The Trump administration floated a 20 percent tax on imports from Mexico to pay for a wall along the southern U.S. border, a plan revealed hours after Mexican President President Enrique Pena Nieto canceled a meeting with Trump.
“When you look at the plan that’s taking shape now, using comprehensive tax reform as a means to tax imports from countries that we have a trade deficit from, like Mexico, if you tax that $50 billion at 20 percent of imports,” White House Press Secretary Sean Spicer said. “By doing that we can do $10 billion a year and easily pay for the wall just through that mechanism alone. “
Spicer spoke to reporters aboard Air Force One as President Donald Trump returned from a speech to a congressional Republican retreat in Philadelphia on Thursday. Spicer didn’t explain how such a tax would work or how it would affect U.S. consumers and companies. Asked if the tax could be applied to other countries, Spicer said the administration is “focused on Mexico right now.”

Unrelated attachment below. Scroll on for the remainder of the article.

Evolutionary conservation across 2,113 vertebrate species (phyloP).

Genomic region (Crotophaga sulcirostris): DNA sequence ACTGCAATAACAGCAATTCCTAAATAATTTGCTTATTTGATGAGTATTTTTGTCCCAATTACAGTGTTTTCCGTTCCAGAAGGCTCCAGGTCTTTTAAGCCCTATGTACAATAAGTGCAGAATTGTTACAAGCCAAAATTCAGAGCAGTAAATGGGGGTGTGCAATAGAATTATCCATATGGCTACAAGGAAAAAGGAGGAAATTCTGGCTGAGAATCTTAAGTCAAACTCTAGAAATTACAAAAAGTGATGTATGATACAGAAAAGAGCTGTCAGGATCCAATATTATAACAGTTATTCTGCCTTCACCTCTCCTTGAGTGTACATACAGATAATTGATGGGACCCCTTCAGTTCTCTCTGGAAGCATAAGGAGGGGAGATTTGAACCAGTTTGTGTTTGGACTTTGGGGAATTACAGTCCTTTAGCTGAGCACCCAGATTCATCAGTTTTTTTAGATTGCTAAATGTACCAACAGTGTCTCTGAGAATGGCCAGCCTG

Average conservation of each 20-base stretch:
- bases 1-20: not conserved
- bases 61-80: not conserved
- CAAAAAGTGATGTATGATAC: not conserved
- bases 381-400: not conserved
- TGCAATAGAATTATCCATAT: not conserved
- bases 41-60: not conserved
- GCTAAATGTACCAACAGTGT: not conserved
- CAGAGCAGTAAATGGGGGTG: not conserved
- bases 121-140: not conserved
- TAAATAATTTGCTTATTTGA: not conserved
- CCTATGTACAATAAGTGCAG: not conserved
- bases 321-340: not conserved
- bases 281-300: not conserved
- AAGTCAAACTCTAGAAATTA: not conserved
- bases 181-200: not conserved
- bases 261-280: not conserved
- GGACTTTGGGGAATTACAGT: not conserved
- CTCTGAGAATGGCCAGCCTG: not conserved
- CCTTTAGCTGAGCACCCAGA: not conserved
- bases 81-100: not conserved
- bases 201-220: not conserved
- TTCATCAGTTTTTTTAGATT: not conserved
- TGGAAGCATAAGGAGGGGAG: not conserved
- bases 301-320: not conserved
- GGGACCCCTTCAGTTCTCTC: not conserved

Later, Spicer summoned reporters to his office and said the tax was only one idea to finance the wall, and that its economic impact would have to be examined.
The conflict between Trump and Mexico escalated over a 24-hour period after Trump signed a directive Wednesday to initiate the process of building the border wall. Trump’s border plan rapidly exploded into a showdown that threatens one of the world’s biggest bilateral trading relationships.
The cross-border sparring prompted a drop in the Mexican peso, which fell 0.7 percent to trade at 21.2149 per U.S. dollar following Pena Nieto’s announcement. Mexico’s currency has plunged almost 14 percent since Trump’s election on concern that Trump will renegotiate or scrap the North American Free Trade Agreement.
After Pena Nieto said in an address Wednesday that his country would refuse to pay for a barrier on the U.S….